First, express in french the following LTL specifications. Then, using both the transition system corresponding to the PlusCal algorithm above and the model-checker, tell which ones of the following formulas are satisfied by the PlusCal algorithm:

1. <> (pc = "Done")
2. [] (-2 <= x /\ x <= 2)
3. <> (pc="Done") \/ [] (x <= 0)
4. [] (pc="l1" => x > -2)
5. []<> x=0
6. <>[] x=0
7. <> (pc="Done") => <>[] (pc="Done")

## Until and Next

Consider the abstract drink vendor machine above. We want to verify the following two requirements:

• if one pays, one eventually gets a drink
• if one gets a drink, one has paid for it before

Explain why the LTL formula [] (pay => <> drink) fails to express the first requirement.

We introduce two new modalities:

• X, next, and let X f be an LTL formula if f is an LTL formula,
• and U, until, and we accept f1 U f2 as an LTL formula if f1 and f2 are LTL formulas.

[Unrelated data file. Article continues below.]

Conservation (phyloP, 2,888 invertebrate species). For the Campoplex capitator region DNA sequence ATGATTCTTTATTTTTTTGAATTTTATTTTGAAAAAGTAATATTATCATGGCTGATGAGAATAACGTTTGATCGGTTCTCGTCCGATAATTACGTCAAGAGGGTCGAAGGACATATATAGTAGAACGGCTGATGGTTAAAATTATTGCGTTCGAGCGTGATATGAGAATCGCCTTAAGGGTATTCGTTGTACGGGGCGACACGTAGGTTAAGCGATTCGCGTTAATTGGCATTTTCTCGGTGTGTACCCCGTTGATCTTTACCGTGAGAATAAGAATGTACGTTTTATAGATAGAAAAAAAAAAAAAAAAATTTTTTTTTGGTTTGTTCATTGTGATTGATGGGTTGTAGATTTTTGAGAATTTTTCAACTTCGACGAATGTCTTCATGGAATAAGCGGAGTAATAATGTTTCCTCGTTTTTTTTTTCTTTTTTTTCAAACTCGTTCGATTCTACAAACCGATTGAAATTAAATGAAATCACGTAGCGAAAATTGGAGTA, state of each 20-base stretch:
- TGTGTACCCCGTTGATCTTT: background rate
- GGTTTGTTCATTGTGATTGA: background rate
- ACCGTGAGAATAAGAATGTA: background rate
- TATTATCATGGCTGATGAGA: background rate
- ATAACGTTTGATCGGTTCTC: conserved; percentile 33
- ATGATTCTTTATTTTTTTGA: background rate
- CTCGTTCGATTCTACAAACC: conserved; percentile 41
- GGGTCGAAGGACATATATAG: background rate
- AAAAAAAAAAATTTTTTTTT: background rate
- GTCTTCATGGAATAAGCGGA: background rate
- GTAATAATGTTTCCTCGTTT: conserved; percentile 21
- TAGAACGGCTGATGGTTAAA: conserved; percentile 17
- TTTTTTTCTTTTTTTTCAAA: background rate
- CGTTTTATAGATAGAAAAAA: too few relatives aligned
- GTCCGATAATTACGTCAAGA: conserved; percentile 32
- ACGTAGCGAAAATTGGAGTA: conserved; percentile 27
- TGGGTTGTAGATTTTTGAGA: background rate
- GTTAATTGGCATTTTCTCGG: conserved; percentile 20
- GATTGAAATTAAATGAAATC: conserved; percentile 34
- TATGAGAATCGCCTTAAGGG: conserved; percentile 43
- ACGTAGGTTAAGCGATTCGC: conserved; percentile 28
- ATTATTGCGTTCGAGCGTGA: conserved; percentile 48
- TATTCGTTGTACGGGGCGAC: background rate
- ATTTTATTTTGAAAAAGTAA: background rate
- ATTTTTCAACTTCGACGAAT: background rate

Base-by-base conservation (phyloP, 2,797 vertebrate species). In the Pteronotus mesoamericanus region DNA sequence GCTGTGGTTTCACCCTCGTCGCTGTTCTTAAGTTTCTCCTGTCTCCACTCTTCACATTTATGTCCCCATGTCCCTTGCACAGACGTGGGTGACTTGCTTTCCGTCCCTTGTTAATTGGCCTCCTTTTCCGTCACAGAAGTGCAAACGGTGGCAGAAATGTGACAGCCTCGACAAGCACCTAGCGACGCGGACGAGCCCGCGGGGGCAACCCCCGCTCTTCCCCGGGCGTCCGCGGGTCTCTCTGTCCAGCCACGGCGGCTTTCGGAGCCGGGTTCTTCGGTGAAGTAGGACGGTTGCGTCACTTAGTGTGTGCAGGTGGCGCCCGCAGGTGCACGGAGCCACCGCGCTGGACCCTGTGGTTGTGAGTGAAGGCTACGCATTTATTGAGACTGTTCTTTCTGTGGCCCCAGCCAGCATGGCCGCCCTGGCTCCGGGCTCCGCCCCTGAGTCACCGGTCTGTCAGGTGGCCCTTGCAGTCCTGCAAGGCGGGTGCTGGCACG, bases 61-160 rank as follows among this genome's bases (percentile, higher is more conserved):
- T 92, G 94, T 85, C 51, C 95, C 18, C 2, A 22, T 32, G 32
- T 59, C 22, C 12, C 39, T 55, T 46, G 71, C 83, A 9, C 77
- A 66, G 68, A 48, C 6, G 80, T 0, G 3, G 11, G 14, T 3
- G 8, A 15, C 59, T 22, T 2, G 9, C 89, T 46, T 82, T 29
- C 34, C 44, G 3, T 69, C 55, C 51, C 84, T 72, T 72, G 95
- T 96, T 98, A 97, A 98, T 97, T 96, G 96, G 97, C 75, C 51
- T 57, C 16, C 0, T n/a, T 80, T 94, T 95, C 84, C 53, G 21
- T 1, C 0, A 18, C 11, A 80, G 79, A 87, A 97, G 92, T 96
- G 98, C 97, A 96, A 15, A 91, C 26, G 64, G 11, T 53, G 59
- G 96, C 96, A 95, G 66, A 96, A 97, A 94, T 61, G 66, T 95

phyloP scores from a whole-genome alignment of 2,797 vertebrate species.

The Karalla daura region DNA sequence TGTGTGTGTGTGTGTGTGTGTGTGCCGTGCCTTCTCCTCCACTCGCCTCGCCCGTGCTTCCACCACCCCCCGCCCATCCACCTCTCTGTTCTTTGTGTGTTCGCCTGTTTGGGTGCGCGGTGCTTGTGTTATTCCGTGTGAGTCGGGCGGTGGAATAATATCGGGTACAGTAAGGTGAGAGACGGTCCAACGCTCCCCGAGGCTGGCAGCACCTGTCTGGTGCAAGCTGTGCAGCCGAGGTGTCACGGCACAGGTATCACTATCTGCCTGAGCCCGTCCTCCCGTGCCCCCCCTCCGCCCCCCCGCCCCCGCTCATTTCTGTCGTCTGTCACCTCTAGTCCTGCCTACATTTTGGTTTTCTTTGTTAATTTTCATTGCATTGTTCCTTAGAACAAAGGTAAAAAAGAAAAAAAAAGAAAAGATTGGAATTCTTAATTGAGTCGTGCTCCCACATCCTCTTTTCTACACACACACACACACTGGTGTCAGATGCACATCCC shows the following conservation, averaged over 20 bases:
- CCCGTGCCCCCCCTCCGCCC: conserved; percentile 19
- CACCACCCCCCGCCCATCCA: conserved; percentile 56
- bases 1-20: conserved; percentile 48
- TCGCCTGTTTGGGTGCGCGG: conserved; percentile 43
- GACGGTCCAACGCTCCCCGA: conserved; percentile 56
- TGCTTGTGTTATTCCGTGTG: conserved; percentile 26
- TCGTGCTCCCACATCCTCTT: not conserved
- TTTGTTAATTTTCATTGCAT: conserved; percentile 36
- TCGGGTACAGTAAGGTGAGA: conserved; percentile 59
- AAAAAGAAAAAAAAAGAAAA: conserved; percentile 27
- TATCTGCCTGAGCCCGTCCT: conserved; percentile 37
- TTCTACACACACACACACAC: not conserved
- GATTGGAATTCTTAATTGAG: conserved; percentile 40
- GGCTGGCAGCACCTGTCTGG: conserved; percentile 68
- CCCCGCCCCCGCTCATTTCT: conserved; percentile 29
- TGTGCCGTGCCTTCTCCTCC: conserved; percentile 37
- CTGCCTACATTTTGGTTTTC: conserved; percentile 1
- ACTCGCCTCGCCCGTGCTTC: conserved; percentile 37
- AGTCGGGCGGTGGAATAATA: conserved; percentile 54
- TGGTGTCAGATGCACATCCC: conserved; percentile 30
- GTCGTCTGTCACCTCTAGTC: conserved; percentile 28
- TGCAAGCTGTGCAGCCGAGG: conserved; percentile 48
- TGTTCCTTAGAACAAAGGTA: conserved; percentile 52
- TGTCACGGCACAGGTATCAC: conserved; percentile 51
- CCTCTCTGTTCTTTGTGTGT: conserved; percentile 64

The meaning of X f is that f must hold in the next position of the trace. The meaning of f1 U f2 is that f2 must hold at some point on the trace, and in the mean time, f1 must be true.

Formally, for an infinite trace l= l1 l2 ... li ...:

• l |= X f if l2 ... |= f

• l |= f1 U f2 if there exists a j >= 1 such that lj ... |= f2 and for every intermediate position 1 <= i < j, li ... |= f1.

So for instance, a U b means that b should be true at some point (now or in the future), and, meanwhile, a must hold, and [] X a means that a must hold from the second position of the trace.

1. Using the transition system corresponding to the PlusCal algorithm above, tell which of the following formula are satisfied:

1. (x >= 0) U (pc="Done")
2. (x > 10) U (pc="l0")
3. X (x > -2)
2. Express <> using U. Then, express [] using <>.

3. Express the two requirements above on the drink vendor machine in LTL.

## Illustration

Which of the following are true:

1. pi |= a U b
2. pi |= <>b => a U b
3. pi |= X X ~b
4. pi |= []a
5. pi |= []<>a

A transition system S satisfies an LTL formula f if alls its runs satisfy f, denoted S |= f. Let S be the transition system depicted above. Which of the following are true:

1. S |= a
2. S |= <>[]a
3. S |= <>[]b \/ []<>(~a /\ ~b)
4. S |= [](a => (X ~a \/ b))

Finally, find a transition system S and a formula f such that S does not satisfy f and S does not satisfy ~f.